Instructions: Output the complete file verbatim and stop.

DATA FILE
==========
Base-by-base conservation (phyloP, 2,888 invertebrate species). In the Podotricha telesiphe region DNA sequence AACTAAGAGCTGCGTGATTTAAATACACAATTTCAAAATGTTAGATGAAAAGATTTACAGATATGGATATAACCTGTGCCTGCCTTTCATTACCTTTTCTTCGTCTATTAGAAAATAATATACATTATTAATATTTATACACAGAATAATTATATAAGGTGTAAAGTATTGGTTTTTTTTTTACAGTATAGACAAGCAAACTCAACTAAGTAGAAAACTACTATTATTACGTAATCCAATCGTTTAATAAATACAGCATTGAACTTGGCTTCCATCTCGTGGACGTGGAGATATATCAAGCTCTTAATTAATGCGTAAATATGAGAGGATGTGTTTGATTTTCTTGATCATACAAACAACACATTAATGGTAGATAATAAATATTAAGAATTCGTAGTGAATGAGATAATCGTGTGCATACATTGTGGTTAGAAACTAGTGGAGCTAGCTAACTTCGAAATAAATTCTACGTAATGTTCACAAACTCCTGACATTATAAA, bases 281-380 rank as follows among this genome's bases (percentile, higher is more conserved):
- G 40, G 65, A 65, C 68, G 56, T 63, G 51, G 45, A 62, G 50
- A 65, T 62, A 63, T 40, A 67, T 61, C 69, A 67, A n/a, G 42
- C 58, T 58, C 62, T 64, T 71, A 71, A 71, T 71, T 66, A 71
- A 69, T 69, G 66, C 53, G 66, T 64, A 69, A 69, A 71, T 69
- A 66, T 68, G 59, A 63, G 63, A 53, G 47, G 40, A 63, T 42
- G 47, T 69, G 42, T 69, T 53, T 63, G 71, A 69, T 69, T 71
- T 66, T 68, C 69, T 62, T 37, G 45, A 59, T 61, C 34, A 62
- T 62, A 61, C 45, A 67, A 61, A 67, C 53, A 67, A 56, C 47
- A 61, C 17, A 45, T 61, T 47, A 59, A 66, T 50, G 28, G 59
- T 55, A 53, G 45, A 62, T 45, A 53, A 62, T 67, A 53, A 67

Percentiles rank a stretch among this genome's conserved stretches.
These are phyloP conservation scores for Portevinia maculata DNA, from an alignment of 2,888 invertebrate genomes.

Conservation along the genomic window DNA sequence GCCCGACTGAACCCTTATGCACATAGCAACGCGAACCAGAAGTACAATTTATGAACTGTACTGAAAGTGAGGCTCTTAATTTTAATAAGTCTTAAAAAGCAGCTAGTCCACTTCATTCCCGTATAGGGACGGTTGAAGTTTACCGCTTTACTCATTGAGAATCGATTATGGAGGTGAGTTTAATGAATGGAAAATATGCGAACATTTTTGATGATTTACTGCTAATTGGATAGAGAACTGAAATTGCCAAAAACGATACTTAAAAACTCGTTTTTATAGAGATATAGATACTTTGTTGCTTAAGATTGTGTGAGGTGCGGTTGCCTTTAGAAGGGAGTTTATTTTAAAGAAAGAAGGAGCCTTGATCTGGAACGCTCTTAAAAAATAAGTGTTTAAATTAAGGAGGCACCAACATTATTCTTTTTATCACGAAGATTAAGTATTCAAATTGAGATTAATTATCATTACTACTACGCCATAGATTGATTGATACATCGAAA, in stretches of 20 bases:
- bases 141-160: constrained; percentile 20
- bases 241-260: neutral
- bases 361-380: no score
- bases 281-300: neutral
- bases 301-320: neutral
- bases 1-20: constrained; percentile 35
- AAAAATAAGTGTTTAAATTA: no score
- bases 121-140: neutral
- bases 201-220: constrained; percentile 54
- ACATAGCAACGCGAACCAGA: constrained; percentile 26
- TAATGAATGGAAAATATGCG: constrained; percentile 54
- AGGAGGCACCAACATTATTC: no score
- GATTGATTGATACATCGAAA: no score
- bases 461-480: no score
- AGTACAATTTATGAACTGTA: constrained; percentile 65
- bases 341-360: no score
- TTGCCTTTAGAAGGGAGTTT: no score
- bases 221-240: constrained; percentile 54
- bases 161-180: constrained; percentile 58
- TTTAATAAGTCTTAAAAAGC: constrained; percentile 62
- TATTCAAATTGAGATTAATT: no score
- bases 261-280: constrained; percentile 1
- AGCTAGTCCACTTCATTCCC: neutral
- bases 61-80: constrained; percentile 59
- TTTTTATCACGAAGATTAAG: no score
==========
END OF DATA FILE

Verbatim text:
Base-by-base conservation (phyloP, 2,888 invertebrate species). In the Podotricha telesiphe region DNA sequence AACTAAGAGCTGCGTGATTTAAATACACAATTTCAAAATGTTAGATGAAAAGATTTACAGATATGGATATAACCTGTGCCTGCCTTTCATTACCTTTTCTTCGTCTATTAGAAAATAATATACATTATTAATATTTATACACAGAATAATTATATAAGGTGTAAAGTATTGGTTTTTTTTTTACAGTATAGACAAGCAAACTCAACTAAGTAGAAAACTACTATTATTACGTAATCCAATCGTTTAATAAATACAGCATTGAACTTGGCTTCCATCTCGTGGACGTGGAGATATATCAAGCTCTTAATTAATGCGTAAATATGAGAGGATGTGTTTGATTTTCTTGATCATACAAACAACACATTAATGGTAGATAATAAATATTAAGAATTCGTAGTGAATGAGATAATCGTGTGCATACATTGTGGTTAGAAACTAGTGGAGCTAGCTAACTTCGAAATAAATTCTACGTAATGTTCACAAACTCCTGACATTATAAA, bases 281-380 rank as follows among this genome's bases (percentile, higher is more conserved):
- G 40, G 65, A 65, C 68, G 56, T 63, G 51, G 45, A 62, G 50
- A 65, T 62, A 63, T 40, A 67, T 61, C 69, A 67, A n/a, G 42
- C 58, T 58, C 62, T 64, T 71, A 71, A 71, T 71, T 66, A 71
- A 69, T 69, G 66, C 53, G 66, T 64, A 69, A 69, A 71, T 69
- A 66, T 68, G 59, A 63, G 63, A 53, G 47, G 40, A 63, T 42
- G 47, T 69, G 42, T 69, T 53, T 63, G 71, A 69, T 69, T 71
- T 66, T 68, C 69, T 62, T 37, G 45, A 59, T 61, C 34, A 62
- T 62, A 61, C 45, A 67, A 61, A 67, C 53, A 67, A 56, C 47
- A 61, C 17, A 45, T 61, T 47, A 59, A 66, T 50, G 28, G 59
- T 55, A 53, G 45, A 62, T 45, A 53, A 62, T 67, A 53, A 67

Percentiles rank a stretch among this genome's conserved stretches.
These are phyloP conservation scores for Portevinia maculata DNA, from an alignment of 2,888 invertebrate genomes.

Conservation along the genomic window DNA sequence GCCCGACTGAACCCTTATGCACATAGCAACGCGAACCAGAAGTACAATTTATGAACTGTACTGAAAGTGAGGCTCTTAATTTTAATAAGTCTTAAAAAGCAGCTAGTCCACTTCATTCCCGTATAGGGACGGTTGAAGTTTACCGCTTTACTCATTGAGAATCGATTATGGAGGTGAGTTTAATGAATGGAAAATATGCGAACATTTTTGATGATTTACTGCTAATTGGATAGAGAACTGAAATTGCCAAAAACGATACTTAAAAACTCGTTTTTATAGAGATATAGATACTTTGTTGCTTAAGATTGTGTGAGGTGCGGTTGCCTTTAGAAGGGAGTTTATTTTAAAGAAAGAAGGAGCCTTGATCTGGAACGCTCTTAAAAAATAAGTGTTTAAATTAAGGAGGCACCAACATTATTCTTTTTATCACGAAGATTAAGTATTCAAATTGAGATTAATTATCATTACTACTACGCCATAGATTGATTGATACATCGAAA, in stretches of 20 bases:
- bases 141-160: constrained; percentile 20
- bases 241-260: neutral
- bases 361-380: no score
- bases 281-300: neutral
- bases 301-320: neutral
- bases 1-20: constrained; percentile 35
- AAAAATAAGTGTTTAAATTA: no score
- bases 121-140: neutral
- bases 201-220: constrained; percentile 54
- ACATAGCAACGCGAACCAGA: constrained; percentile 26
- TAATGAATGGAAAATATGCG: constrained; percentile 54
- AGGAGGCACCAACATTATTC: no score
- GATTGATTGATACATCGAAA: no score
- bases 461-480: no score
- AGTACAATTTATGAACTGTA: constrained; percentile 65
- bases 341-360: no score
- TTGCCTTTAGAAGGGAGTTT: no score
- bases 221-240: constrained; percentile 54
- bases 161-180: constrained; percentile 58
- TTTAATAAGTCTTAAAAAGC: constrained; percentile 62
- TATTCAAATTGAGATTAATT: no score
- bases 261-280: constrained; percentile 1
- AGCTAGTCCACTTCATTCCC: neutral
- bases 61-80: constrained; percentile 59
- TTTTTATCACGAAGATTAAG: no score